Nigel Farage announced last night that the Brexit Party would stand down its candidates in 317 Tory-held seats across the country, promising instead to concentrate his fire on Leave-voting seats with Labour incumbents. Having last week lambasted Boris Johnson’s deal as the ‘second-worst in history’, he now claims to be satisfied with the prime minister’s commitment to leaving on 31 January, and seeking a Canada-style free trade agreement. However he tries to disguise it, this is a capitulation: there had been enormous pressure on Farage from senior colleagues – including the Brexit Party chair and candidate for Hartlepool, Richard Tice – to moderate his opposition to the Tory deal. Farage has found a Surrender Act all of his own.

It may look like a boon for the Conservatives, effectively creating a pro-Brexit alliance, reinforcing the Tory lead and perhaps guaranteeing Johnson an outright majority. As yet, though, Farage’s party has only stood down in seats already held by the Tories: a relief for incumbents – such as Iain Duncan Smith in Chingford, where Ukip got 12 per cent of the vote in 2015 – who feared the Brexit Party would split their vote against a strong opposition candidate, but less help to Tory challengers. Farage still seems to believe that the Brexit Party – now with a more concentrated campaign – may dethrone Labour incumbents in parts of the Midlands and the North. In Labour/Tory marginals, however, it seems likely that Farage and Johnson will be competing for the same voters; and, as in the Peterborough by-election earlier this year, that might provide succour to Labour candidates. There was a lukewarm response to Farage’s capitulation in the right-wing press this morning: ‘Nice one, Nigel,’ the Mail said, ‘but it’s still not enough.’

Earlier this week, Arron Banks tweeted with some relish that ‘secret’ negotiations between Farage and Johnson were being conducted through a middleman, but yesterday’s détente at least appeared unilateral. CCHQ knows that explicit agreements between Johnson and Farage would be politically toxic; even yesterday’s limited endorsement is likely to drive away more liberal voters in Tory/Lib Dem marginals. If Labour activists in Brexit Party targets – Hartlepool, Sedgefield, Barnsley – were grimacing yesterday, at a national level the party knows its target: sharing clips of Trump enthusing over the prospect of a Farage-Johnson lash-up, they intend to link the Tories to a predatory US with its eyes on the NHS. Their hope is that the Brexit alliance speeds up a repolarisation of the electorate, in which the only substantive choice is between a Labour government and a Tory administration in hock to Faragism and beggared by Trump Inc.

Farage’s move may please Brexit Party grandees, but the rank and file – including a number of candidates – are less happy. Some have suggested they may stand for Ukip, though it will be something of a scrabble with the nomination deadline on Thursday – and The Brexit Party Ltd retaining the money they donated to become candidates. It’s difficult to gauge the feeling of prospective Brexit Party voters, but it’s certainly possible that a sizeable chunk will simply stay away from the polls. If the party’s polling craters further, pressure will redouble for its candidates simply to endorse the Tories in Labour/Conservative marginals. But Farage’s ideal scenario, for now, is a hung parliament in which a small group of Brexit Party MPs deploy DUP/ERG-style tactics to pin Johnson to the hardest possible Brexit.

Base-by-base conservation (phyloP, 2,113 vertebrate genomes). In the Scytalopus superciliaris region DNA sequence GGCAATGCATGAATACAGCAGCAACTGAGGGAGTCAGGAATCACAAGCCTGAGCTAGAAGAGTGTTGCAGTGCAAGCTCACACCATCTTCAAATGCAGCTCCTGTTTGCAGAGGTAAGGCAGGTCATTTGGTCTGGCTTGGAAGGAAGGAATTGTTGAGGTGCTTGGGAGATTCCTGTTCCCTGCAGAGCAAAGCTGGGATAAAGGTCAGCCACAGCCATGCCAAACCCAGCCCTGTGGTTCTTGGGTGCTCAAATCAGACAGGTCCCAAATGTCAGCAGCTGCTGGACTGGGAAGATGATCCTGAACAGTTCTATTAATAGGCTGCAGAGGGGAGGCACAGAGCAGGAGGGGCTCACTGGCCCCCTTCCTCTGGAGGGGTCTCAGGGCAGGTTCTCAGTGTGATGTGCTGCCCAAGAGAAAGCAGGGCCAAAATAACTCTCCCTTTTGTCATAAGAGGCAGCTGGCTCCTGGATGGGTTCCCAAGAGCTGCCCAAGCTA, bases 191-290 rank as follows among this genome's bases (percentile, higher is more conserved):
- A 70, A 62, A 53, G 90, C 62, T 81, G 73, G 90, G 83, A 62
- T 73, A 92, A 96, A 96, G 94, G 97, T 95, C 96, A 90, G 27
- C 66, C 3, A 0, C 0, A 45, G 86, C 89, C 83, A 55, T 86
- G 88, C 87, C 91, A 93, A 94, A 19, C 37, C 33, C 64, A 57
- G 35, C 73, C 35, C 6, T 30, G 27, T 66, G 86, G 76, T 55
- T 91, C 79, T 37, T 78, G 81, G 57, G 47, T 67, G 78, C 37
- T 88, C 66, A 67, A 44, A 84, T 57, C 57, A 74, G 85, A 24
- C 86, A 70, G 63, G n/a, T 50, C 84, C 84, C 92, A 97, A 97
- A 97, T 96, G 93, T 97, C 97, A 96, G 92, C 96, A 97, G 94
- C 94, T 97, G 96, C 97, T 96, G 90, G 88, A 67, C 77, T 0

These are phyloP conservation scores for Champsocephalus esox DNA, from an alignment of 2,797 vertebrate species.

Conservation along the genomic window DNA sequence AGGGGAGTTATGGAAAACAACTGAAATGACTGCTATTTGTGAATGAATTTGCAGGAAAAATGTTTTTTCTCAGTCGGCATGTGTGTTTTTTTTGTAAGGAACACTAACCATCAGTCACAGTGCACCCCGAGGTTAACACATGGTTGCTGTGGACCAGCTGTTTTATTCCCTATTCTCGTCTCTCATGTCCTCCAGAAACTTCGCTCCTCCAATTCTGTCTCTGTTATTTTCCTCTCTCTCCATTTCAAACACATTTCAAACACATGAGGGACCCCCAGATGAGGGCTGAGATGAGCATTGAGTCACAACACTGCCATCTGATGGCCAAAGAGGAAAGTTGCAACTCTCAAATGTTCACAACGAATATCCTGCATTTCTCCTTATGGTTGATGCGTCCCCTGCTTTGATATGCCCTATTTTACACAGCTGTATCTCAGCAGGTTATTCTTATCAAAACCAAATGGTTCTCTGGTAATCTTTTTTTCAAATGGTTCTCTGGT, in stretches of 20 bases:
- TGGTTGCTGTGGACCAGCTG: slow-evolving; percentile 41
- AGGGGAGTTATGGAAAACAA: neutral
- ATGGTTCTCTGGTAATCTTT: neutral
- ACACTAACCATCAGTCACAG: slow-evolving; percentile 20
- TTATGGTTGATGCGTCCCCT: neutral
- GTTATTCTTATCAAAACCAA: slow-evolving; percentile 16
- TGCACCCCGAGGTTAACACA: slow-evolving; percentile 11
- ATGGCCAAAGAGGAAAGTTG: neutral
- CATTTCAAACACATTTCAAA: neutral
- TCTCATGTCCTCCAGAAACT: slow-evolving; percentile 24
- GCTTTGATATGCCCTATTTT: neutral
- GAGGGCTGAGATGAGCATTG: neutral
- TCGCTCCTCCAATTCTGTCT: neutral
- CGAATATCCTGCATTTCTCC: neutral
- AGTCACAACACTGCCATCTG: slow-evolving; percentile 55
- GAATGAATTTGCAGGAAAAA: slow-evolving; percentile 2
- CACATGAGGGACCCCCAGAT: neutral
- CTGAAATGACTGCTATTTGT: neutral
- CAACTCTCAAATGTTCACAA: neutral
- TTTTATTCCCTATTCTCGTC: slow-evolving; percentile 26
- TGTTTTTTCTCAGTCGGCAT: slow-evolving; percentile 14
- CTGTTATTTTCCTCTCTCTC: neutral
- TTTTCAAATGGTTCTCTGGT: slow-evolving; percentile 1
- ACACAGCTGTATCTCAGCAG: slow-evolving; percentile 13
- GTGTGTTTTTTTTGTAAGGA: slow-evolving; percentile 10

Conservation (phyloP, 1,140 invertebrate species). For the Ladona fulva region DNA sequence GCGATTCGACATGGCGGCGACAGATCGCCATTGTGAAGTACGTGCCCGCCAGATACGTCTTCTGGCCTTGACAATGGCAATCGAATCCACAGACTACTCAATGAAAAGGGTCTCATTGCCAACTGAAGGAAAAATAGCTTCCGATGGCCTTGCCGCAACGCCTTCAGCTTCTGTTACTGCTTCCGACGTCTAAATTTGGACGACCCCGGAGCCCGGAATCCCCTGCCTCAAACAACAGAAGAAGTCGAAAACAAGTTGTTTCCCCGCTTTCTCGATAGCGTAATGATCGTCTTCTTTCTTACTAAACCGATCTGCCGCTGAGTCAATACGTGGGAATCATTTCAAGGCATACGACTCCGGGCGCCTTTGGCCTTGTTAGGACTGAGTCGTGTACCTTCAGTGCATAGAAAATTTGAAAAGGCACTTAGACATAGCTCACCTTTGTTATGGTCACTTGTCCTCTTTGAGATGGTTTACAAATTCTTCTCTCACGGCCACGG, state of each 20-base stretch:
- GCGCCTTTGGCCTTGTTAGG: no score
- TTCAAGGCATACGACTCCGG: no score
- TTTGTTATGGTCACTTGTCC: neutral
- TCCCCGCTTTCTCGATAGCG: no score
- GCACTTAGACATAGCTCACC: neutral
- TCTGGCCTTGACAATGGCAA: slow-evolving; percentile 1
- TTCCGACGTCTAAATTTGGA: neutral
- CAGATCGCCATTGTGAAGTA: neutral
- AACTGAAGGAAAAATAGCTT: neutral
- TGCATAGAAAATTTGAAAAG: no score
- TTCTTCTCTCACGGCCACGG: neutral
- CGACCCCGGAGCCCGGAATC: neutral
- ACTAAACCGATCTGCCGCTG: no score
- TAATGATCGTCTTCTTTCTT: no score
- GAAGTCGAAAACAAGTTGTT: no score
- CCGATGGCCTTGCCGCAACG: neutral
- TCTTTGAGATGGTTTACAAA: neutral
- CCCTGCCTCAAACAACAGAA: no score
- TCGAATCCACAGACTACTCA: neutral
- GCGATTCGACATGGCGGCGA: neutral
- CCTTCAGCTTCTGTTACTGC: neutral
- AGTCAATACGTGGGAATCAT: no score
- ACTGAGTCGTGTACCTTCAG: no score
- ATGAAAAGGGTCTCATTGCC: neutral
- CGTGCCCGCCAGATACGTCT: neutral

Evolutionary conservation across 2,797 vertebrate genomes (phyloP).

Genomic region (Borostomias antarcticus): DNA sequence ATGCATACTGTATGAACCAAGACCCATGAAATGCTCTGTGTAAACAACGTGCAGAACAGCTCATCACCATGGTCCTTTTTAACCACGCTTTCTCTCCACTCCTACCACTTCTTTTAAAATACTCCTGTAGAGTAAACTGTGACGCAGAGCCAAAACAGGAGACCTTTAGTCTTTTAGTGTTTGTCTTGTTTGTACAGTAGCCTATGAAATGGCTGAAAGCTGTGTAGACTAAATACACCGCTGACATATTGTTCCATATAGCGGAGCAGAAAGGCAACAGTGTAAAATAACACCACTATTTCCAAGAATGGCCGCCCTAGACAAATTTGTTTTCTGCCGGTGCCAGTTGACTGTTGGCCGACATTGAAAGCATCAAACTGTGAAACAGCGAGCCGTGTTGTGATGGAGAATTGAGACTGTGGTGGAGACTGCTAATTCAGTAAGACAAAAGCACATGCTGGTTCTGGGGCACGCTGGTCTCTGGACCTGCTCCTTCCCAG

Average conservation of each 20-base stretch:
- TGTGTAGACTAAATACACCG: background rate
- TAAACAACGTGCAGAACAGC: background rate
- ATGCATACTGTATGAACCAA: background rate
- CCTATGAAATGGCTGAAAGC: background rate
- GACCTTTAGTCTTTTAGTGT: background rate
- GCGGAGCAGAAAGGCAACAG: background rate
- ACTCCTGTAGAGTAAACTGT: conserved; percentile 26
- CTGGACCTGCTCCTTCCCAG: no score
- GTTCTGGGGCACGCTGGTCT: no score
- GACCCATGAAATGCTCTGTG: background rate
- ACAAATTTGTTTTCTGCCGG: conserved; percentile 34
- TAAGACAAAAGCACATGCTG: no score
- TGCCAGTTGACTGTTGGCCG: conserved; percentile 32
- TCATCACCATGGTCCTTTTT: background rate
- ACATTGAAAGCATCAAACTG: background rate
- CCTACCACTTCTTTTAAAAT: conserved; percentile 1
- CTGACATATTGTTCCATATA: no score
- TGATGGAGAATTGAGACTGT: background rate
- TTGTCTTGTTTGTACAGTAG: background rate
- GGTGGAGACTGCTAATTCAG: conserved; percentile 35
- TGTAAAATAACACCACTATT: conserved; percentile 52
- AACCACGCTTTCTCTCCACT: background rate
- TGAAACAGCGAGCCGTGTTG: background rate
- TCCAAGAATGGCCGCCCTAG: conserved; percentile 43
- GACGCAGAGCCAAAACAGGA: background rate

The détente itself ought to prompt broadcasters to bump the Faragists down the schedules: they are now decidedly a minority party, not a national one. Whatever their fate, though, Farage himself will be fine. He has learned from the American far right that standing for office isn’t the only – or even the most effective – means of influencing the political debate. As he put it in a recent New Statesman interview, ‘more of them are on telly, their radio shows, their blogs, podcasts, all the rest of it.’

Both Farage and Johnson deny any deal between them. But even without an alliance on paper, there’s certainly an alliance in the papers, on the issues: Michael Gove’s attack on Labour over free movement in yesterday’s Times, including its scaremongering over ‘foreign criminals’, could have been drawn from Farage’s interventions in the referendum campaign. The Tory candidate in South Cambridgeshire, Anthony Browne, advised Johnson when he was mayor of London. Browne has written of ‘thousands of infected immigrants’ plaguing the country, argued that multiculturalism brings ‘utter devastation and ruinous conflict’ to Britain, and excused institutional police violence as ‘a consequence of being a multi-racial society’. Who needs a formal alliance?